FOR the first time in a generation, a Great Debate has begun over the role of government in the nation's future. President Clinton wants to reform Washington, while incoming Speaker Newt Gingrich wants to dismantle the welfare state. The choice between the two will be momentous in shaping policy and testing whether the country can be led by Congress instead of the White House.
The looming battle between reformers and dismantlers grows out of deep public disillusionment with government. Opinion surveys report 3 out of 4 Americans trusted Washington to do the right thing during the 1950s. Today less than one-fifth of the people feel that way. Whatever the causes of this erosion - the stagnation of real wages, the explosion of the federal deficit, the rise of media-driven attack politics - voters' demand for change is the defining political reality of the 1990s.
For a beleaguered Clinton, the remedy lies in improving government's performance. He is betting that the Republican majority in Congress will go too far in cutting government programs and taxes. The White House aims to gain the upper hand by offering a step-by-step alternative to make the system work better.
Clinton's vision of reform is to streamline the federal bureaucracy, while still keeping Washington in the forefront of meeting major economic challenges. The most urgent priorities - upgrading the quality of the work force, winding down welfare, restructuring health care - must be addressed on a national scale. A lean, innovative, market-oriented government is part of the solution.
Tactically, the president's fight for political survival has prompted him to stress how much he will reduce the size of government to gain leeway for a middle-class tax cut. His hastily assembled five-year, $60 billion package of spending and tax cuts tries to lay out a ``responsible'' option - ceding to public pressure without sparking a hike in interest rates that would choke off the current recovery.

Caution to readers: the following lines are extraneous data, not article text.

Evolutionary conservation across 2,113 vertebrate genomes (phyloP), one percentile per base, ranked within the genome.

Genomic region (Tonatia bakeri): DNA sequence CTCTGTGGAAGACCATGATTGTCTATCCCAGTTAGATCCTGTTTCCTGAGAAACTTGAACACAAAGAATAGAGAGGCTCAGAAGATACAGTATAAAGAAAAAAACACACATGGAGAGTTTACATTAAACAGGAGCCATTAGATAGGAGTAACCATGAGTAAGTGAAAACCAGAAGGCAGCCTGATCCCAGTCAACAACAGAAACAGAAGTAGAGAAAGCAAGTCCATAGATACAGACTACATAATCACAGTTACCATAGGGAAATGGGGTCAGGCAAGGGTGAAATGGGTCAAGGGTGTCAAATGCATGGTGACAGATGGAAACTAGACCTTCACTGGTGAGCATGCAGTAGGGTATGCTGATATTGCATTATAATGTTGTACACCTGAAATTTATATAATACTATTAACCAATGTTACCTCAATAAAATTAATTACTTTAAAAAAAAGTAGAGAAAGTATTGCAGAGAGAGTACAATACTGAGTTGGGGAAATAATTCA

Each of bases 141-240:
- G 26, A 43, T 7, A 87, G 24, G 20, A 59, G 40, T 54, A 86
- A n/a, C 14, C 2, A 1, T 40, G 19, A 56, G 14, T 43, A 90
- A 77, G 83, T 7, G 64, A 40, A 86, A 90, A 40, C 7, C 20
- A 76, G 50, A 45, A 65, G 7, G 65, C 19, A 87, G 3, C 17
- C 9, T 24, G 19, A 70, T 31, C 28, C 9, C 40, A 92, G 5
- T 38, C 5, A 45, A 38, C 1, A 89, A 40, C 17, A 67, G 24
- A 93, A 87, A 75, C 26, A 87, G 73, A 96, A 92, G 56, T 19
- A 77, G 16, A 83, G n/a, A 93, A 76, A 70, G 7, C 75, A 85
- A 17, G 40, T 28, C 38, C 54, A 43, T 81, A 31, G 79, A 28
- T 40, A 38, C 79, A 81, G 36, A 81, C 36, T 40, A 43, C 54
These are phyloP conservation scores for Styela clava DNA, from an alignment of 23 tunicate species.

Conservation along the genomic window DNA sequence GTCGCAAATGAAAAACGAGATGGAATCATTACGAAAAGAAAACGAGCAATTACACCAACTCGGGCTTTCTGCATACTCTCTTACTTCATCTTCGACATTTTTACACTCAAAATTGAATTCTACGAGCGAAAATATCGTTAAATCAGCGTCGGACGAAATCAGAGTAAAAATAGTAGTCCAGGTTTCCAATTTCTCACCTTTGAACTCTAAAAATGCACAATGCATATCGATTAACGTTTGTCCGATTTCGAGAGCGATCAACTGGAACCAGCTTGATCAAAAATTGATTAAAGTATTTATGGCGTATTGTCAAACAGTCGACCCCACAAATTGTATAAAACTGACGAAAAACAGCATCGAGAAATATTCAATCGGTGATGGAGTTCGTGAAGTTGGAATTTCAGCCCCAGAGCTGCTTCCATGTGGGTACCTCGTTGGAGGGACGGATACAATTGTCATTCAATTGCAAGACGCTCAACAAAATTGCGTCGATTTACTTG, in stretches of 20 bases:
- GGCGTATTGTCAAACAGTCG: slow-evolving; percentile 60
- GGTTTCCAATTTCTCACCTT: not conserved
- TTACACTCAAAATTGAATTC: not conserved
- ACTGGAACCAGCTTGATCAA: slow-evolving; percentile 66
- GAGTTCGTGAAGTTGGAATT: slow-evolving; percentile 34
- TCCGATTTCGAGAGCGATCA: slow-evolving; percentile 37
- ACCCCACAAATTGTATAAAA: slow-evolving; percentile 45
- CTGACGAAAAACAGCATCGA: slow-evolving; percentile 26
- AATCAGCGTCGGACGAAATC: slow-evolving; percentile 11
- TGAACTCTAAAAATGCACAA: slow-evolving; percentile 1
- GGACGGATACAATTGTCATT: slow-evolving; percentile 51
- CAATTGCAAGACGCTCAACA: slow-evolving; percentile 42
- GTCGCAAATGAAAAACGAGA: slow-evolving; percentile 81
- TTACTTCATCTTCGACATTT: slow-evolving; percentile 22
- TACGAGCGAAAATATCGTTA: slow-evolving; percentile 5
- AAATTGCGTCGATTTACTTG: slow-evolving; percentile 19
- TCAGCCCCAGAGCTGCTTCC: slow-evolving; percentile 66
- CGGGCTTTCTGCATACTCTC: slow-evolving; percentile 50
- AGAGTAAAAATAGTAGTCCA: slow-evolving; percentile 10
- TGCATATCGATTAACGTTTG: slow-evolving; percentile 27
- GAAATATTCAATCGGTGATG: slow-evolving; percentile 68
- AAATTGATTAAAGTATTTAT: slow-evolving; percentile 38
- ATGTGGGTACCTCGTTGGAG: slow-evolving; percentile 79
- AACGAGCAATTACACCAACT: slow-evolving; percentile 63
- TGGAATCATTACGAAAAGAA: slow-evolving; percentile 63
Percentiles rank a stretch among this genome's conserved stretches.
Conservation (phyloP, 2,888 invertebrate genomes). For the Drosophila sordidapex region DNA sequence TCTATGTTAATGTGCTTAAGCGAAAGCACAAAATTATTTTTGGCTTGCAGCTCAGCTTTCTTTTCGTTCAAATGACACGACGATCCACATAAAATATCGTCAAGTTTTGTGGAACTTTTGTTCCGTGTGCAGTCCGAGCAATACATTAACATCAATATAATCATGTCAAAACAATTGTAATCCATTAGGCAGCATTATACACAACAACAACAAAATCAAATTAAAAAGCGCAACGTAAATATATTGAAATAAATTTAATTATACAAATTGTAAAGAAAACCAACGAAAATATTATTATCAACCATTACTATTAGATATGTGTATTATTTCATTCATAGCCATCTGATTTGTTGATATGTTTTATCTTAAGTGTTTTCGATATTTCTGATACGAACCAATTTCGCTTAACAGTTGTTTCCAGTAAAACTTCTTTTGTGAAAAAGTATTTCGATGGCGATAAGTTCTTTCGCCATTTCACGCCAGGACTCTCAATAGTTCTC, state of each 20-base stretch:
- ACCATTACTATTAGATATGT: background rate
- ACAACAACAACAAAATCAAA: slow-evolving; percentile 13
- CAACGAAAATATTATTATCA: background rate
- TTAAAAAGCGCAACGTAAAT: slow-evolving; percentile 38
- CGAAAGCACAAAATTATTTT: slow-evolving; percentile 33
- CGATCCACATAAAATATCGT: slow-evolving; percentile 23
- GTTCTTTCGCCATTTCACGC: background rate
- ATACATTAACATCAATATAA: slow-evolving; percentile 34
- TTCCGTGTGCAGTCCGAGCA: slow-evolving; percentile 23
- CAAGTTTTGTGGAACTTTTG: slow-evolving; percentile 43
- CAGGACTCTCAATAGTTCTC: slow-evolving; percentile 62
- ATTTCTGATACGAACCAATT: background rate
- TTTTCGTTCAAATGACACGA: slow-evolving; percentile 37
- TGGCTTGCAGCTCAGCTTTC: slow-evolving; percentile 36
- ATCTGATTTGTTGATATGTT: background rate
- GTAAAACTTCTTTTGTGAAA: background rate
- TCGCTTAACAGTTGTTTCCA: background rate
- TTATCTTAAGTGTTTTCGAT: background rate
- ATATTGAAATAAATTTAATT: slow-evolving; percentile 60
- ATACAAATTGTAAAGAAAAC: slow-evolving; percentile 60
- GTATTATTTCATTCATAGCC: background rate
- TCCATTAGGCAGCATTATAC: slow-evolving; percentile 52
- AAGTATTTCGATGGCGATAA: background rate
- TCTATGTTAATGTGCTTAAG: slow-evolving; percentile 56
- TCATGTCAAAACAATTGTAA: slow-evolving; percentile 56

Strategically, Mr. Clinton cannot abandon his party's stake or his belief in government activism. Despite the opposition of some liberal Democrats, he will champion a reformist agenda in the run-up to the 1996 elections.
But Mr. Gingrich and like-minded dismantlers claim a mandate that goes far beyond reform. They see themselves as agents of deep structural change. Their remedy is far less government. They attribute the nation's economic and social problems mostly to an entrenched, liberal Washington elite that has lost touch with everyday American life.
For dismantlers, the 1994 election has created a historic opportunity to roll back Washington's power, drive accountability closer to the people, and energize the private sector.
Politically, the dismantlers feel confident that they have marginalized Clinton. They regard his spending and tax proposals as pale imitations of theirs. They note the departure of his most valuable Cabinet member, Treasury Secretary Lloyd Bentsen, and his low standing with Democrats in Congress. They see upcoming disclosures over Clinton's financial activities in Arkansas adding to his vulnerability.
Nevertheless, Gingrich and his allies feel acute pressure to deliver on their own 10-point ``Contract With America.'' Its objective is to force Washington to live within its means while strengthening the role of states and localities, reducing tax burdens on families, providing incentives for savings and investment, and imposing term limits in Congress. Republican leaders worked through December to have detailed legislative proposals ready by the time Congress convenes tomorrow.
The dismantlers face three imposing obstacles in trying to move their agenda forward:
First, Congress by nature is reactive rather than a leadership body. It is notoriously difficult to maintain party discipline. Some insiders already predict that social moderates and fiscal conservatives are liable to break Republican ranks to become a swing factor between their own party and the White House.
Second, the insurgents will meet tremendous resistance when they challenge the vested interests of farmers, the urban poor, the elderly, and other constituencies. Should they fail to curb entitlements and go ahead with tax cuts, they will be held accountable for the rise in interest rates that is likely to follow.
Third, states and localities will oppose additional burdens without corresponding resources. Republican control of virtually all key governorships should ease the problem, but does not guarantee easy decentralization.
The dismantlers are nonetheless ready for a bitter showdown to overturn business as usual in Washington. They are shrewdly led, and they have been preparing for this struggle for years. They also believe that they have already set favorable terms for debate. The initiative is theirs to lose, no longer Clinton's to win. The Opinion/Essay Page welcomes manuscripts. Authors of articles we accept will be notified by telephone. Authors of articles not accepted will be notified by postcard. Send manuscripts by mail to Opinions/Essays, One Norway Street, Boston, MA 02115, by fax to 617 -450-2317, or by Internet E-mail to OPED@RACHEL.CSPS.COM.